East Bay Science Project (EBSP) 2000-present
The East Bay Science Project (previously the BEST Institute) was formed in 2000 and has been continuously funded by the California Science Project (CSP). The CSP is a network of 18 regional sites that provide university-based professional development programs for K-12 teachers of science. The EBSP, in partnership with the CSP, is a provider of services to schools and districts in the east San Francisco Bay area seeking to strengthen their science programs and science instruction aligned with the Next Generation Science Standards.
We have been fortunate to have been awarded over $20 million to support K-12 science education. The lead institutions for all of these grants were Cal State East Bay and the Alameda County Office of Education.
Elementary Science Partnership (ESP) 2018-2020
ESP supports preparation and continued learning in the area of science education, increases the number of credentialed principals and science certificated teachers, advances teachers as leaders and supports retention of effective principals and classroom teachers. This project serves as a developmental model that enhances the principal induction program and teacher leadership development. We are focusing on the principal as an agent of change, equipping them with the knowledge and understanding to re-envision instruction and see their role through a systems lens. Teachers in grades 3-5 were selected to be site level teacher leaders, to deepen their science content knowledge, understanding of the innovations of the NGSS, and develop new pedagogies that support diverse learners. Principals and teachers will follow a parallel path through a contextualized learning experience. This model includes intensive science and pedagogical content knowledge development, lesson study, site level practicum focused on an equity issue in science, and leadership institutes to develop a coherent vision and plan for elementary science.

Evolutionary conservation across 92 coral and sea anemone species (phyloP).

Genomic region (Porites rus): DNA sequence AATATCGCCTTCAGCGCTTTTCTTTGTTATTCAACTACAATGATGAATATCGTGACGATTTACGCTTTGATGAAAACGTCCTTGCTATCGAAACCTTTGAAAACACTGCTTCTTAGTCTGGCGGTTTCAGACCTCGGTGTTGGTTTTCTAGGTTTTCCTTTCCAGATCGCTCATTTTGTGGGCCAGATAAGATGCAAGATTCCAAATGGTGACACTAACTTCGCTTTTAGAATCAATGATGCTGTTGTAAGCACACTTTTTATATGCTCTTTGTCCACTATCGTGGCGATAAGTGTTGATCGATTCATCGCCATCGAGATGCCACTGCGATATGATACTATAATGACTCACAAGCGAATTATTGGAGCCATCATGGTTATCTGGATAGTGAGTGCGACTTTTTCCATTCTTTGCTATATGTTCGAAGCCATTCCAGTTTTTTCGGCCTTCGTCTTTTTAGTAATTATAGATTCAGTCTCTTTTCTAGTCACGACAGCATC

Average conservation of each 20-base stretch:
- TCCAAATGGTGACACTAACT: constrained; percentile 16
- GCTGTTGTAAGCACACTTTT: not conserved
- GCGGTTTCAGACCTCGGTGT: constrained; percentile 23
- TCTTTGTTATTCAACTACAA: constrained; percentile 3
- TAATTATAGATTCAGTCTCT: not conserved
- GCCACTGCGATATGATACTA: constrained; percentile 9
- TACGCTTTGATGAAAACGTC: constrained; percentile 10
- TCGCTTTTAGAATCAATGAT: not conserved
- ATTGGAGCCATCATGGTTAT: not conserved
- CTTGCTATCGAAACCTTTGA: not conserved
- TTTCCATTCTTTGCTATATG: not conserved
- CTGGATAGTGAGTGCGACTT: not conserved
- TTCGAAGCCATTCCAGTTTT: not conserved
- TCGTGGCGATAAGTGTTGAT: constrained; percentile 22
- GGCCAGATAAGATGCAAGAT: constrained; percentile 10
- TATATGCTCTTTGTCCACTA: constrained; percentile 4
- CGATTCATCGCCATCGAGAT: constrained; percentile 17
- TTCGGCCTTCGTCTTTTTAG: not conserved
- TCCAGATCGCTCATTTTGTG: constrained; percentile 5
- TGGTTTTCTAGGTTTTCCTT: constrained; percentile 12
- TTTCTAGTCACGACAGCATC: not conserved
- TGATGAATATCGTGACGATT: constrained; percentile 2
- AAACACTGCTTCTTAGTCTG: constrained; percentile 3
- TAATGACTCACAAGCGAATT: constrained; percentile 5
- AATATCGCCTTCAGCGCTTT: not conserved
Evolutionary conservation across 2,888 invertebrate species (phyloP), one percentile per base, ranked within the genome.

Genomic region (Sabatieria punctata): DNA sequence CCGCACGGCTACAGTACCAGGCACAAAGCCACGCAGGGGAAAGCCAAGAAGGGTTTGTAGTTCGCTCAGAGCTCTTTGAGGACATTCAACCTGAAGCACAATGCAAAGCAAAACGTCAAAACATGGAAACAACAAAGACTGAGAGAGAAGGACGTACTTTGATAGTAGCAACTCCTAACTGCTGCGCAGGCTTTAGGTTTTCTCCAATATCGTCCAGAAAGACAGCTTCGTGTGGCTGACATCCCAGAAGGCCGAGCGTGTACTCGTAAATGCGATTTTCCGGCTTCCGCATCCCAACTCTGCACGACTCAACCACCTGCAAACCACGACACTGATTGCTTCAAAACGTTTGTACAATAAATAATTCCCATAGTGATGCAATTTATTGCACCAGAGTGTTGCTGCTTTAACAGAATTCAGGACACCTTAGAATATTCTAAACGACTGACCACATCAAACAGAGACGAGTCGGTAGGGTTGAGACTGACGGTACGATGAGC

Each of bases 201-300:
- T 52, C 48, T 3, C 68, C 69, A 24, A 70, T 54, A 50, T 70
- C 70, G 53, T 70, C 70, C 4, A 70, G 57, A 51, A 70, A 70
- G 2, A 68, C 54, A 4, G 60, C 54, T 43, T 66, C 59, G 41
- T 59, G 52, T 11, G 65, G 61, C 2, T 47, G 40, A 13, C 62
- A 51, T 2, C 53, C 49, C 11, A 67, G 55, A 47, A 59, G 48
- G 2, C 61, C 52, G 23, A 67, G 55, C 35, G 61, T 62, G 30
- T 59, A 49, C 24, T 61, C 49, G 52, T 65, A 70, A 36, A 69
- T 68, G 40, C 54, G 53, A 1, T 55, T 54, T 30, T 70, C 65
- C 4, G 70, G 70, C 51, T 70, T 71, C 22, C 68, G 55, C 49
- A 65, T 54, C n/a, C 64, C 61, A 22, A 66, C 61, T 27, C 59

Science Communities of Practice Partnership (SCOPP) 2018-2023
SCOPP is funded by the National Science Foundation Discovery Research K-12 program (DRK12) for $3.4 million. This project will study implementation of an effective professional learning model for elementary science teachers that includes teacher leaders, administrators and university educators, taking a systems approach to improving science instruction in ways that make it sustainable. The working model involves reciprocal communities of practice, which are groups of teachers, leaders and administrators that focus on practical tasks and how to achieve them in ways that involve multiple stakeholder perspectives. The project will provide evidence about the specific components of the professional development model that support sustainable improvement in science teaching, will test the ways that teacher ownership and organizational conditions mediate instructional change, and will develop four tools for facilitating the teacher learning and the accompanying capacity building. In this way, the project will produce practical knowledge and tools necessary for other school districts nationwide to create professional learning that is tailored to their contexts and builds organizational capacity, therefore supporting sustainable improvement in science teaching.